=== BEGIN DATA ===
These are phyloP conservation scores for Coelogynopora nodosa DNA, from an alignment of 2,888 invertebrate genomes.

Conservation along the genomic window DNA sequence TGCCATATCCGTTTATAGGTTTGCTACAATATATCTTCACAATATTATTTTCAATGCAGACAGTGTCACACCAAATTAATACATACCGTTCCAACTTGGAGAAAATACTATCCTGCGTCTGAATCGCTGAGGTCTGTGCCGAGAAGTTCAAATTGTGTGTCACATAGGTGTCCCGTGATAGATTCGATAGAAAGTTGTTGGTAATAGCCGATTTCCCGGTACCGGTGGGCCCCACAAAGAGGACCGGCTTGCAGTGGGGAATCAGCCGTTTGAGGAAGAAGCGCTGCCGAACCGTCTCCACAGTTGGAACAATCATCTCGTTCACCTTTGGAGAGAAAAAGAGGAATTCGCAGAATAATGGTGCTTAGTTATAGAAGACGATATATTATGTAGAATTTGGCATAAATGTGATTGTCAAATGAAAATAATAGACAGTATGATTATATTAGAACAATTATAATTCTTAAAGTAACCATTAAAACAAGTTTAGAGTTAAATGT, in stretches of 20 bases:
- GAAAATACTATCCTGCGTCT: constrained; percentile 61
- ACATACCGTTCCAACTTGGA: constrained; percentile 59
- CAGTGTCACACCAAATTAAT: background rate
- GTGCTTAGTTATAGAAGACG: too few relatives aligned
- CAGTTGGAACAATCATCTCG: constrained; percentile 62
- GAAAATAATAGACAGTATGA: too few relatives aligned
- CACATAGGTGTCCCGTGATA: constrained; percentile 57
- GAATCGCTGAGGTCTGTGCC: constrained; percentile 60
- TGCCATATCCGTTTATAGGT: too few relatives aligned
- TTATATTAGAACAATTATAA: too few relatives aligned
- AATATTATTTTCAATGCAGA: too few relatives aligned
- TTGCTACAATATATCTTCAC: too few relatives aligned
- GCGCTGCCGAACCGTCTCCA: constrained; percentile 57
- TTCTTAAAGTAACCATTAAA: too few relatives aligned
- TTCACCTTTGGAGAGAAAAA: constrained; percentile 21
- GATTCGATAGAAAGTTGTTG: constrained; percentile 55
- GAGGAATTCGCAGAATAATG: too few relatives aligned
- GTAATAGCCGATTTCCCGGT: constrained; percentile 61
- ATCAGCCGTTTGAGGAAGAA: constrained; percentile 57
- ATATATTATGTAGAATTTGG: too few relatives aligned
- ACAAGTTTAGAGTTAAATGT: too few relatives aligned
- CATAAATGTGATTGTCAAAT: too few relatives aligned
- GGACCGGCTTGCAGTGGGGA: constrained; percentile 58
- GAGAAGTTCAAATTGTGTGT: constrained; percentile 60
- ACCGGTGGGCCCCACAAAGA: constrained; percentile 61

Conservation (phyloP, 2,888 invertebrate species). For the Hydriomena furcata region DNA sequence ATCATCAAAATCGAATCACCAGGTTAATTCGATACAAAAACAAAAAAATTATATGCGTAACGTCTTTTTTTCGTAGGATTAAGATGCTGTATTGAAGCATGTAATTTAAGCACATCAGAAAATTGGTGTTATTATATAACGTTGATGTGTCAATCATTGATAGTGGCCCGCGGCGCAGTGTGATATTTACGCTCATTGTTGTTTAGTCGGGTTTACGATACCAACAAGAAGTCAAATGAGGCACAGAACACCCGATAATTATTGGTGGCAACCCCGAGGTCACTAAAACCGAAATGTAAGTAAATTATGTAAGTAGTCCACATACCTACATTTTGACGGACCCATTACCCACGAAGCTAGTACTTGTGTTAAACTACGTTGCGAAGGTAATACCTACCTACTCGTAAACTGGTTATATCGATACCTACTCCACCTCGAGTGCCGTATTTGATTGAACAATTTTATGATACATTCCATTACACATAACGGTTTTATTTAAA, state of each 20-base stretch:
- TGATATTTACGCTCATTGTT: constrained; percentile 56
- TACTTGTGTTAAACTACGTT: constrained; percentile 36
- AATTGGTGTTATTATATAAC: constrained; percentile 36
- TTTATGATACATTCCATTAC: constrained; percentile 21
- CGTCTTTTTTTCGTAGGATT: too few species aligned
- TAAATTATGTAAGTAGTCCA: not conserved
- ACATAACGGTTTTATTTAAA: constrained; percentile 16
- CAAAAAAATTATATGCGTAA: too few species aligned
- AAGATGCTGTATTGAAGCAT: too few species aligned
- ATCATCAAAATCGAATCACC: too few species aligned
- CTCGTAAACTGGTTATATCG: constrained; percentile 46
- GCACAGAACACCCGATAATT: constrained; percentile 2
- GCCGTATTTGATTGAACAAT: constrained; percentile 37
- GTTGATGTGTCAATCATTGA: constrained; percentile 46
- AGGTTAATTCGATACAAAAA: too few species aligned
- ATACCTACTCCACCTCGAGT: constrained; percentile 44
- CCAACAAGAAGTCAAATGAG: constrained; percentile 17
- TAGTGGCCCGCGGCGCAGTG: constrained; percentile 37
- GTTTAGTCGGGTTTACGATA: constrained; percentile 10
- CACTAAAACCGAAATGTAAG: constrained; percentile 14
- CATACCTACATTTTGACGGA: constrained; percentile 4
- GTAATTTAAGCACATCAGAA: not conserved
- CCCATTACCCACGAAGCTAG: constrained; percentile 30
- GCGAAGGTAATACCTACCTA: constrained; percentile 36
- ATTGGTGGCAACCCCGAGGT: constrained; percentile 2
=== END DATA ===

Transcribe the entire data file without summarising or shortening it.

These are phyloP conservation scores for Coelogynopora nodosa DNA, from an alignment of 2,888 invertebrate genomes.

Conservation along the genomic window DNA sequence TGCCATATCCGTTTATAGGTTTGCTACAATATATCTTCACAATATTATTTTCAATGCAGACAGTGTCACACCAAATTAATACATACCGTTCCAACTTGGAGAAAATACTATCCTGCGTCTGAATCGCTGAGGTCTGTGCCGAGAAGTTCAAATTGTGTGTCACATAGGTGTCCCGTGATAGATTCGATAGAAAGTTGTTGGTAATAGCCGATTTCCCGGTACCGGTGGGCCCCACAAAGAGGACCGGCTTGCAGTGGGGAATCAGCCGTTTGAGGAAGAAGCGCTGCCGAACCGTCTCCACAGTTGGAACAATCATCTCGTTCACCTTTGGAGAGAAAAAGAGGAATTCGCAGAATAATGGTGCTTAGTTATAGAAGACGATATATTATGTAGAATTTGGCATAAATGTGATTGTCAAATGAAAATAATAGACAGTATGATTATATTAGAACAATTATAATTCTTAAAGTAACCATTAAAACAAGTTTAGAGTTAAATGT, in stretches of 20 bases:
- GAAAATACTATCCTGCGTCT: constrained; percentile 61
- ACATACCGTTCCAACTTGGA: constrained; percentile 59
- CAGTGTCACACCAAATTAAT: background rate
- GTGCTTAGTTATAGAAGACG: too few relatives aligned
- CAGTTGGAACAATCATCTCG: constrained; percentile 62
- GAAAATAATAGACAGTATGA: too few relatives aligned
- CACATAGGTGTCCCGTGATA: constrained; percentile 57
- GAATCGCTGAGGTCTGTGCC: constrained; percentile 60
- TGCCATATCCGTTTATAGGT: too few relatives aligned
- TTATATTAGAACAATTATAA: too few relatives aligned
- AATATTATTTTCAATGCAGA: too few relatives aligned
- TTGCTACAATATATCTTCAC: too few relatives aligned
- GCGCTGCCGAACCGTCTCCA: constrained; percentile 57
- TTCTTAAAGTAACCATTAAA: too few relatives aligned
- TTCACCTTTGGAGAGAAAAA: constrained; percentile 21
- GATTCGATAGAAAGTTGTTG: constrained; percentile 55
- GAGGAATTCGCAGAATAATG: too few relatives aligned
- GTAATAGCCGATTTCCCGGT: constrained; percentile 61
- ATCAGCCGTTTGAGGAAGAA: constrained; percentile 57
- ATATATTATGTAGAATTTGG: too few relatives aligned
- ACAAGTTTAGAGTTAAATGT: too few relatives aligned
- CATAAATGTGATTGTCAAAT: too few relatives aligned
- GGACCGGCTTGCAGTGGGGA: constrained; percentile 58
- GAGAAGTTCAAATTGTGTGT: constrained; percentile 60
- ACCGGTGGGCCCCACAAAGA: constrained; percentile 61

Conservation (phyloP, 2,888 invertebrate species). For the Hydriomena furcata region DNA sequence ATCATCAAAATCGAATCACCAGGTTAATTCGATACAAAAACAAAAAAATTATATGCGTAACGTCTTTTTTTCGTAGGATTAAGATGCTGTATTGAAGCATGTAATTTAAGCACATCAGAAAATTGGTGTTATTATATAACGTTGATGTGTCAATCATTGATAGTGGCCCGCGGCGCAGTGTGATATTTACGCTCATTGTTGTTTAGTCGGGTTTACGATACCAACAAGAAGTCAAATGAGGCACAGAACACCCGATAATTATTGGTGGCAACCCCGAGGTCACTAAAACCGAAATGTAAGTAAATTATGTAAGTAGTCCACATACCTACATTTTGACGGACCCATTACCCACGAAGCTAGTACTTGTGTTAAACTACGTTGCGAAGGTAATACCTACCTACTCGTAAACTGGTTATATCGATACCTACTCCACCTCGAGTGCCGTATTTGATTGAACAATTTTATGATACATTCCATTACACATAACGGTTTTATTTAAA, state of each 20-base stretch:
- TGATATTTACGCTCATTGTT: constrained; percentile 56
- TACTTGTGTTAAACTACGTT: constrained; percentile 36
- AATTGGTGTTATTATATAAC: constrained; percentile 36
- TTTATGATACATTCCATTAC: constrained; percentile 21
- CGTCTTTTTTTCGTAGGATT: too few species aligned
- TAAATTATGTAAGTAGTCCA: not conserved
- ACATAACGGTTTTATTTAAA: constrained; percentile 16
- CAAAAAAATTATATGCGTAA: too few species aligned
- AAGATGCTGTATTGAAGCAT: too few species aligned
- ATCATCAAAATCGAATCACC: too few species aligned
- CTCGTAAACTGGTTATATCG: constrained; percentile 46
- GCACAGAACACCCGATAATT: constrained; percentile 2
- GCCGTATTTGATTGAACAAT: constrained; percentile 37
- GTTGATGTGTCAATCATTGA: constrained; percentile 46
- AGGTTAATTCGATACAAAAA: too few species aligned
- ATACCTACTCCACCTCGAGT: constrained; percentile 44
- CCAACAAGAAGTCAAATGAG: constrained; percentile 17
- TAGTGGCCCGCGGCGCAGTG: constrained; percentile 37
- GTTTAGTCGGGTTTACGATA: constrained; percentile 10
- CACTAAAACCGAAATGTAAG: constrained; percentile 14
- CATACCTACATTTTGACGGA: constrained; percentile 4
- GTAATTTAAGCACATCAGAA: not conserved
- CCCATTACCCACGAAGCTAG: constrained; percentile 30
- GCGAAGGTAATACCTACCTA: constrained; percentile 36
- ATTGGTGGCAACCCCGAGGT: constrained; percentile 2